Audacious, sure, but is a Tricorder achievable?

By: Brian Dolan | Jun 16, 2011        

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Brian Dolan, Editor, MobiHealthNewsMarty Cooper, the inventor of the modern cell phone, has on occasion credited the fictional TOS Communicator device, featured in the 1960s television series Star Trek, as inspiration for the mobile phone. While the mobile phone has served as the de facto platform for most mobile health services today, yet another device from the very same popular science fiction series could inspire a new generation of inventors: The Tricorder.

Yesterday I had the pleasure of participating in a “visioneering” meeting set up by the X Prize Foundation, which is working to set up a new X Prize that would incentivize the development of a device similar to the handheld diagnostic device featured in Star Trek. Qualcomm has already agreed to fund the development phase of the Tricorder X Prize (the name may change), but a prize sponsor for the competition (one of the prizes is a $10 million check) has yet to sign on.

For those unfamiliar, the X Prize Foundation has set up a number of “audacious” yet “achievable” competitions over the years, including private space flight; self-driving cars; affordable genome sequencing. A Tricorder-like device is right up there.

“What we’re trying to do is develop a mobile solution that can diagnose patients, better than or equal to a panel of board certified physicians,” Michael Timmons, X Prize Foundation spokesman, told NPR in an interview this week. “So essentially what it would do is enable anyone, pretty much at any location, to quickly and successfully assess health conditions.”

Qualcomm Vice President Don Jones provided NPR with his vision for the type of system this competition might inspire:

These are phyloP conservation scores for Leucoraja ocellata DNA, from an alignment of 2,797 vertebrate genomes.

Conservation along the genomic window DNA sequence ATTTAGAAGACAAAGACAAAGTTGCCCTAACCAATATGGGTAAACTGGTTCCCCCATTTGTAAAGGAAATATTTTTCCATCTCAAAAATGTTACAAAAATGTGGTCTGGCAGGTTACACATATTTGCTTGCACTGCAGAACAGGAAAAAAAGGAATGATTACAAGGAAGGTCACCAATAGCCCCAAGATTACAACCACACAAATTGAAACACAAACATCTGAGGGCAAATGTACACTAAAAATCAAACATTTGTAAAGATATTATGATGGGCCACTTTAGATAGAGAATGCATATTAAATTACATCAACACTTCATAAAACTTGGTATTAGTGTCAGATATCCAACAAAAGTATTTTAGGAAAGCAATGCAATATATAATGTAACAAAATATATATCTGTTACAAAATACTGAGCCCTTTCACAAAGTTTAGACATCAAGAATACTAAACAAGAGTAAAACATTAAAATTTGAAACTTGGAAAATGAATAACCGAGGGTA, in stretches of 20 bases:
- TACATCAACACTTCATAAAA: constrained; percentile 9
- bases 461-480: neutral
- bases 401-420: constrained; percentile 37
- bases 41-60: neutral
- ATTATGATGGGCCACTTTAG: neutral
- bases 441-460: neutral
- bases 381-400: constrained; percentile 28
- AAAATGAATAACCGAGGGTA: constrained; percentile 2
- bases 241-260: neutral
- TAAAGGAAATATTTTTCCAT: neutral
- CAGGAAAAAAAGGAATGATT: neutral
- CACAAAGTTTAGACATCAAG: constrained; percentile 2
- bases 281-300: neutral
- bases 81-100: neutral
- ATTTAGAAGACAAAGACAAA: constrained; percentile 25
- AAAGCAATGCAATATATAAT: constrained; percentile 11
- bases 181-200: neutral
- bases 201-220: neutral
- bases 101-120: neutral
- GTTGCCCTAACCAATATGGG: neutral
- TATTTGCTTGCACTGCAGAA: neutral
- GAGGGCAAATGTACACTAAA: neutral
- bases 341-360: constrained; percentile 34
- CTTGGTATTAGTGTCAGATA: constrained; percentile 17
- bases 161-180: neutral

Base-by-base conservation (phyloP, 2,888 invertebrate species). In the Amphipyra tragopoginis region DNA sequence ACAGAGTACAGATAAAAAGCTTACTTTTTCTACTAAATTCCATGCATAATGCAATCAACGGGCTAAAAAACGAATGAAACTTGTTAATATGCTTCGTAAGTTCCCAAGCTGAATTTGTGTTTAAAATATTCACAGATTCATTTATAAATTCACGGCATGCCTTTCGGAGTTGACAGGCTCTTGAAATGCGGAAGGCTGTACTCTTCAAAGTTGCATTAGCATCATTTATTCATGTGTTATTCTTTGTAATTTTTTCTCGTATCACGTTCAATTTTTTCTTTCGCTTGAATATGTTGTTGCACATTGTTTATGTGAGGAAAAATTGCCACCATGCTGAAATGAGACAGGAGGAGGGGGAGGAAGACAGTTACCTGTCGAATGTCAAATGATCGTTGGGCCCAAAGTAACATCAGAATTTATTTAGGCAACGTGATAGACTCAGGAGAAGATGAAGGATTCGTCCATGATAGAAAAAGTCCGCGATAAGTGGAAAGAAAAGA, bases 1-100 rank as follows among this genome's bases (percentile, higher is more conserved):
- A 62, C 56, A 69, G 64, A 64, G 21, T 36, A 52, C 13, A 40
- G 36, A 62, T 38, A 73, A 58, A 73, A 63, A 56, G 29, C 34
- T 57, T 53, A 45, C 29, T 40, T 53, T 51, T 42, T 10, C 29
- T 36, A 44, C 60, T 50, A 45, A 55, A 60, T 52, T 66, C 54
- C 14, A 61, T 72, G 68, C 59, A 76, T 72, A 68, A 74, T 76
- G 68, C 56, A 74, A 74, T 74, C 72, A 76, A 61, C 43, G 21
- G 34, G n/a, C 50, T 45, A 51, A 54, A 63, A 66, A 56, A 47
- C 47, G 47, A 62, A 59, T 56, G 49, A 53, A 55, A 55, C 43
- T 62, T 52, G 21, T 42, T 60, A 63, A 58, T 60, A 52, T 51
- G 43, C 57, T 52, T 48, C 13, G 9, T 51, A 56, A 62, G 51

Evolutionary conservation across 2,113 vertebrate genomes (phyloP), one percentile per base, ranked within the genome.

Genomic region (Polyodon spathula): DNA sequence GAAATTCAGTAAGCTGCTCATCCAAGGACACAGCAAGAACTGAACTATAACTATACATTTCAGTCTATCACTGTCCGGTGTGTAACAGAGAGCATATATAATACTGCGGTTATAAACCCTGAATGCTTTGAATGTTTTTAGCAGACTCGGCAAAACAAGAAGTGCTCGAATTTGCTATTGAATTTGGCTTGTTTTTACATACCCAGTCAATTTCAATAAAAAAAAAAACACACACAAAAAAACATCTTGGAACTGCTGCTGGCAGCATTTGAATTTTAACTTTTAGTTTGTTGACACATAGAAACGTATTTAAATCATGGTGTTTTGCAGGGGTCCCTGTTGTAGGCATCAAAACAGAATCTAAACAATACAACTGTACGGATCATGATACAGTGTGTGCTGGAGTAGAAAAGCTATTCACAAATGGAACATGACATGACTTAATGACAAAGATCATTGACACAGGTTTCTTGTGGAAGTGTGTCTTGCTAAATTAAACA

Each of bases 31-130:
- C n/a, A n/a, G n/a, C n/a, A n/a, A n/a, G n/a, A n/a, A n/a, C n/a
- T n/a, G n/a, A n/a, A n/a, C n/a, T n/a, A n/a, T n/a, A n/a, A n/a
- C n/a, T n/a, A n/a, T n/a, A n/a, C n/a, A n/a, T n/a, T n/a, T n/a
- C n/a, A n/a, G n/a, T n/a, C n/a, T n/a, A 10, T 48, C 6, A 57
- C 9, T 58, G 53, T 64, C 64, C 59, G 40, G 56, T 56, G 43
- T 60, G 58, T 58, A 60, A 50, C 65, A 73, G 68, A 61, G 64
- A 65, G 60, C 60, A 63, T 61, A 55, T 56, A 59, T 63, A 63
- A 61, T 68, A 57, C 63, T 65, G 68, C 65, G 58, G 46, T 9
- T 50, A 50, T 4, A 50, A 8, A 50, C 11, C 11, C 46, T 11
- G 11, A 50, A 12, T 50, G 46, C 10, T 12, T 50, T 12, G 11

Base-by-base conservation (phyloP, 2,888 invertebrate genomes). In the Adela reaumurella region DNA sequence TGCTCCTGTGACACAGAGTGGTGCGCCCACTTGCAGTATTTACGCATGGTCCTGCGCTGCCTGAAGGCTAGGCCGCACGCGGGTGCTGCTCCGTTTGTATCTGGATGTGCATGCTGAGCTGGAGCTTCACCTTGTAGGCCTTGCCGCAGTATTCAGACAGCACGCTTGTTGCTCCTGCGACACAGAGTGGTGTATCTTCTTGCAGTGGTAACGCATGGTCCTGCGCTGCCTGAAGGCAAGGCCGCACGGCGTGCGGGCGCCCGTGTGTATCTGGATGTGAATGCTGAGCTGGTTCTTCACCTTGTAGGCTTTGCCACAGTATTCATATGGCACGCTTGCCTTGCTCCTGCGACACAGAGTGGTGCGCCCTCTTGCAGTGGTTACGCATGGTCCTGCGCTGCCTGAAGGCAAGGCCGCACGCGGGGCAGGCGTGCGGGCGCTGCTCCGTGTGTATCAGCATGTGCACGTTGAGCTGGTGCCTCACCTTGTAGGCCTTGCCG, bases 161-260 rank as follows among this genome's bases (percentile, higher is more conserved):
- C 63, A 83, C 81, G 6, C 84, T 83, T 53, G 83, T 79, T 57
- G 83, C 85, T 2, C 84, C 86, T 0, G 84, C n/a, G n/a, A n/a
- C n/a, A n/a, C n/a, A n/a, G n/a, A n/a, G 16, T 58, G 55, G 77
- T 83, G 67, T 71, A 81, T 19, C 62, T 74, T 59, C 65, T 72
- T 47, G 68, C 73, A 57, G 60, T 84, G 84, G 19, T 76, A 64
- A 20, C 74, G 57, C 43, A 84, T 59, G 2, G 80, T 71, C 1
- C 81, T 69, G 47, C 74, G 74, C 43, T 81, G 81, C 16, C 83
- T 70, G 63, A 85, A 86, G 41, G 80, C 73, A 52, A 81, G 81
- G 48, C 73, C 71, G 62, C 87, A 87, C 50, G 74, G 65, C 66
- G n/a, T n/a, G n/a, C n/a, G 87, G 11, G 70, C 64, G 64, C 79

“Come up with sensors, software, kind of innovative approaches to collecting data and information to make it really, really easy to make a diagnosis. And do it in a way that’s relatively inexpensive, lightweight, small, portable,” Jones said. “And as minimally invasive as possible.”

If it comes to fruition, the Tricorder X Prize competition will become a key catalyst for mobile health devices and services. Actually, after spending the last day and a half with two dozen healthcare “visioneers” discussing the potential future for health devices and services, I am certain it already has.

INVITATION: MobiHealthNews is very excited to announce that next month we will host our second webinar: Mobile Health Midyear Update. I’ll be discussing my take on notable events that happened during the first half of 2011 along with a good number of predictions for this year’s remaining months. Let me know if you have any tips for what’s to come. (Be sure to register here — it’s FREE!) Special thanks to our sponsor Ciber, who will present their take on mobile health trends along with a strategy session on consumer engagement. Tune in July 21 at 2PM EST.

  • Christopher Wasden

    one requirement must be that the solution must be scalable. If you look at so many pilots and prototypes, they go no where because they aren’t turnkey and scalable.

  • Mister Biggs

    Nice idea, but remember – Dr. Bones was the only Star Trek crew member qualified to operate the Tricorder.

  • MobiHealthNews

    Is that right? I’m not very up on the Trekkie trivia. After reading some of the scripts though there was at least one time when Spock was using it. 

  • Ennan_hamill

    In trek there’s two kinds of tricorder – standard and medical. Standard is like an all round scanner for survey of stuff – plants, animals, materials, radiation etc and the medical one is obviously for medical related stuff.
    Bones used the medical tricorder since he was a doctor but all medical staff were trained to use one. All science officers used the standard tricorder and could no doubt use the medical one. The difference is that they might not understand the medical jargon.

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